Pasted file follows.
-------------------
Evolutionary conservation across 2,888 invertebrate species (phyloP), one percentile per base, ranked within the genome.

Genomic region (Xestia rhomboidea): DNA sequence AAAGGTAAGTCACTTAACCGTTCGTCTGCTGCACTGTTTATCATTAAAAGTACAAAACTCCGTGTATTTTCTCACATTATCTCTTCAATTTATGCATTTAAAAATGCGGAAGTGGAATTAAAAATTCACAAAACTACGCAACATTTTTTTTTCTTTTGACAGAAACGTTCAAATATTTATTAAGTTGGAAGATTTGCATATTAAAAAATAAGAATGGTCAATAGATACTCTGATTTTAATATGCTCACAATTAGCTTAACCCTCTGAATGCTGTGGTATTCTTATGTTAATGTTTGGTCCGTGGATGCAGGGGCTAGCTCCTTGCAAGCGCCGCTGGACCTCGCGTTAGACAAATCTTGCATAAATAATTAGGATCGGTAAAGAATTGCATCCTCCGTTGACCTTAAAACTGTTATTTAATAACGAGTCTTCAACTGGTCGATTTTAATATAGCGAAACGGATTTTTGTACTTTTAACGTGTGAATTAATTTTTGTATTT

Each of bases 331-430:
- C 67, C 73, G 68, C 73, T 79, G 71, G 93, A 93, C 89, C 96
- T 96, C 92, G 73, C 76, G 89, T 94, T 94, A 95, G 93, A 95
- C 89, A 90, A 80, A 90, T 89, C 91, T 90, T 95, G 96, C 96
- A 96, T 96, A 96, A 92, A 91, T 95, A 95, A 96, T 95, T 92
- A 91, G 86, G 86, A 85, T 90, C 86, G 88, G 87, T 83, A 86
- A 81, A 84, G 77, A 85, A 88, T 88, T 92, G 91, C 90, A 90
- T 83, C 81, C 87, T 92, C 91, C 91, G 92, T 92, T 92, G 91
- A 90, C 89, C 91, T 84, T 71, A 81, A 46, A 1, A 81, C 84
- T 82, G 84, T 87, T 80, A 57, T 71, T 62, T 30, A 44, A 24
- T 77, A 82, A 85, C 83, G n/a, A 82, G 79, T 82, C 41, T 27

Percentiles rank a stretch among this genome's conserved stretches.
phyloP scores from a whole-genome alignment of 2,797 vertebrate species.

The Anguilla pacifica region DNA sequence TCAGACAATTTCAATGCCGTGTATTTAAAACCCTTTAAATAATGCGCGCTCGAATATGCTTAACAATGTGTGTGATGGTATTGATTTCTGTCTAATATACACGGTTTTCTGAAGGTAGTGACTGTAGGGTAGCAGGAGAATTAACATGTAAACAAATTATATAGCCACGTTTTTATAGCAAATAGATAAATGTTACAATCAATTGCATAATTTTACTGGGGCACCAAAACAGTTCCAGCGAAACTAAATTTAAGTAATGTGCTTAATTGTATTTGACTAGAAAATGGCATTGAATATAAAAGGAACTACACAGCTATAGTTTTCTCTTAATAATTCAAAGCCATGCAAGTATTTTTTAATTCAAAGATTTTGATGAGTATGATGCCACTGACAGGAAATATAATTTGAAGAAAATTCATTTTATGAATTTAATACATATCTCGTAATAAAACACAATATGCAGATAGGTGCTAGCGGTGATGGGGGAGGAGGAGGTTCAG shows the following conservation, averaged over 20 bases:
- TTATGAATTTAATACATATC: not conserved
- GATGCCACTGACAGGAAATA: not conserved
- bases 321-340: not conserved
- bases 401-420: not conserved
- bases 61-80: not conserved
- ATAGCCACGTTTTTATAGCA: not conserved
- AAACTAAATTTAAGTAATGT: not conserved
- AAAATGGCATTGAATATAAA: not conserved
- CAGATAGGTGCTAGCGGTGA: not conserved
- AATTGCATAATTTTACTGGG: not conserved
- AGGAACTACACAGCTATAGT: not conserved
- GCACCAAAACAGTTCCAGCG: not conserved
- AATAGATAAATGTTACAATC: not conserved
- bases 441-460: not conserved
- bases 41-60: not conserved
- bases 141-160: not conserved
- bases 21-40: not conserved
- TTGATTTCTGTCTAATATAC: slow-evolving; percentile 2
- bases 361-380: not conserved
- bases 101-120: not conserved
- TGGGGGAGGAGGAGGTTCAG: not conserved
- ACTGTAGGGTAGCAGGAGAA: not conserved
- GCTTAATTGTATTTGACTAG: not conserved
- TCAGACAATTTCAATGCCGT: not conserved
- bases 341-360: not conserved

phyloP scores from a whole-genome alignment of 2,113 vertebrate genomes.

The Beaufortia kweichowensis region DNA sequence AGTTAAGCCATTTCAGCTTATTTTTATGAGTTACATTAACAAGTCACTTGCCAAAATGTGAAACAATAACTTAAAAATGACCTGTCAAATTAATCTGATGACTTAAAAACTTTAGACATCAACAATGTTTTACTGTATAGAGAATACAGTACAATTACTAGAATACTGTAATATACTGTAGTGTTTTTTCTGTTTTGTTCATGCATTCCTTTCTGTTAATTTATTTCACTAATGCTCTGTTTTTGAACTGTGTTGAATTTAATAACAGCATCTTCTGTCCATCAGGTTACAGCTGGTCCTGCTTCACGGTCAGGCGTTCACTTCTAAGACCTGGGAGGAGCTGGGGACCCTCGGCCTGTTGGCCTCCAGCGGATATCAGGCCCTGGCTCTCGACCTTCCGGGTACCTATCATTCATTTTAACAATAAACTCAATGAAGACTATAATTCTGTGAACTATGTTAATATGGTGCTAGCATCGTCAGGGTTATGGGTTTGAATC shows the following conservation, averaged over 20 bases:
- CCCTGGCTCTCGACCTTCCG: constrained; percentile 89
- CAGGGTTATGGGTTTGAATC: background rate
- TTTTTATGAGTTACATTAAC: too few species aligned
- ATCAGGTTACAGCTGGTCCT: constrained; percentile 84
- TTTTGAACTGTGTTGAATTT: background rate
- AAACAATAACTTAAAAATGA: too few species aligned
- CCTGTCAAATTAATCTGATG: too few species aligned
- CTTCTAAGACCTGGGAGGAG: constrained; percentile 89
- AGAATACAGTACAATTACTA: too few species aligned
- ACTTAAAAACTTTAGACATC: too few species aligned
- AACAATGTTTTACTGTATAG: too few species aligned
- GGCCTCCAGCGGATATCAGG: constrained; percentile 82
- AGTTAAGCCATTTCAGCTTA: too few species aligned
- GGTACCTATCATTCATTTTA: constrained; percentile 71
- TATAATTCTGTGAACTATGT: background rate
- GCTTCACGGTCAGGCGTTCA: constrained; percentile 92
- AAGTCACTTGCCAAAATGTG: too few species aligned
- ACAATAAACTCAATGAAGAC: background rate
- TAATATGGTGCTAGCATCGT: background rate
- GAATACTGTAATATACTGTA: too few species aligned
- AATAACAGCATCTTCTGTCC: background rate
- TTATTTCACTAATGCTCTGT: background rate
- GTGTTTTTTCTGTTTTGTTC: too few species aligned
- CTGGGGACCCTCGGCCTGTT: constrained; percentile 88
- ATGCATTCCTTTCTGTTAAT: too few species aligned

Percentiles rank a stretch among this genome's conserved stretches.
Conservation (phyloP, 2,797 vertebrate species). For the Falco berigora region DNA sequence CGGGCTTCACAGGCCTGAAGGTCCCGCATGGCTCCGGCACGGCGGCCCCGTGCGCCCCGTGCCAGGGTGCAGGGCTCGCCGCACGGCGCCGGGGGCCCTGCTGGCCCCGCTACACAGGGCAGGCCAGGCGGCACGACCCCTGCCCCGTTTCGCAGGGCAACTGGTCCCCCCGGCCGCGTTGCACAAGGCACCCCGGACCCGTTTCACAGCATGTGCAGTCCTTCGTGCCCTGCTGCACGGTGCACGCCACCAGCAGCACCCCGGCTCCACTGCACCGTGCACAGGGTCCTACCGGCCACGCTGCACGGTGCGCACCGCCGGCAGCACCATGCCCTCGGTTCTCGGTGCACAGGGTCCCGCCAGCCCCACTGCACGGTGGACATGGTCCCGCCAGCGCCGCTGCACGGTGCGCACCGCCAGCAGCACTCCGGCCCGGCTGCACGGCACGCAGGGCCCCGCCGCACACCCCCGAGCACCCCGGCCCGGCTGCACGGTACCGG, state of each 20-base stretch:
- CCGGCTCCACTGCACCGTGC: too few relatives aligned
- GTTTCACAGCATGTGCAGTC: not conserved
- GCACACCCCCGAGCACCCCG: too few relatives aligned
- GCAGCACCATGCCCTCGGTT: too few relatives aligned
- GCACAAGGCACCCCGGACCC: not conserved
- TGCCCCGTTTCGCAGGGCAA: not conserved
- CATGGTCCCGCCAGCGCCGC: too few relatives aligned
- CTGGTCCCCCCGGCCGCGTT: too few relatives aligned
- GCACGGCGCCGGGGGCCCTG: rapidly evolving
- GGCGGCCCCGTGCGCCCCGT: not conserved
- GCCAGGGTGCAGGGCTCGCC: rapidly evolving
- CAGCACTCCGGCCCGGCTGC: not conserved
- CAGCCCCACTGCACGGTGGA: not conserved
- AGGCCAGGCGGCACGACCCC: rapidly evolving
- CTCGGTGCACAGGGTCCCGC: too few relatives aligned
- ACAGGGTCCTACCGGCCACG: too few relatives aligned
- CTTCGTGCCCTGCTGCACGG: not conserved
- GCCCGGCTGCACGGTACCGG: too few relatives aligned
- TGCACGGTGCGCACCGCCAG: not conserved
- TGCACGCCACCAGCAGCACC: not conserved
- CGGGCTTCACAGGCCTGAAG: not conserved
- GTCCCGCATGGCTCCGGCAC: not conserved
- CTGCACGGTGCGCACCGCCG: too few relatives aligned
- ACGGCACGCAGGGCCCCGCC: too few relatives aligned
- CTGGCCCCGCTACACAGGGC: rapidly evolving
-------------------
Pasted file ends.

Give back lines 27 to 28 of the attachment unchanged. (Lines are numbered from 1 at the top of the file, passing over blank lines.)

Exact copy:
- AGGAACTACACAGCTATAGT: not conserved
- GCACCAAAACAGTTCCAGCG: not conserved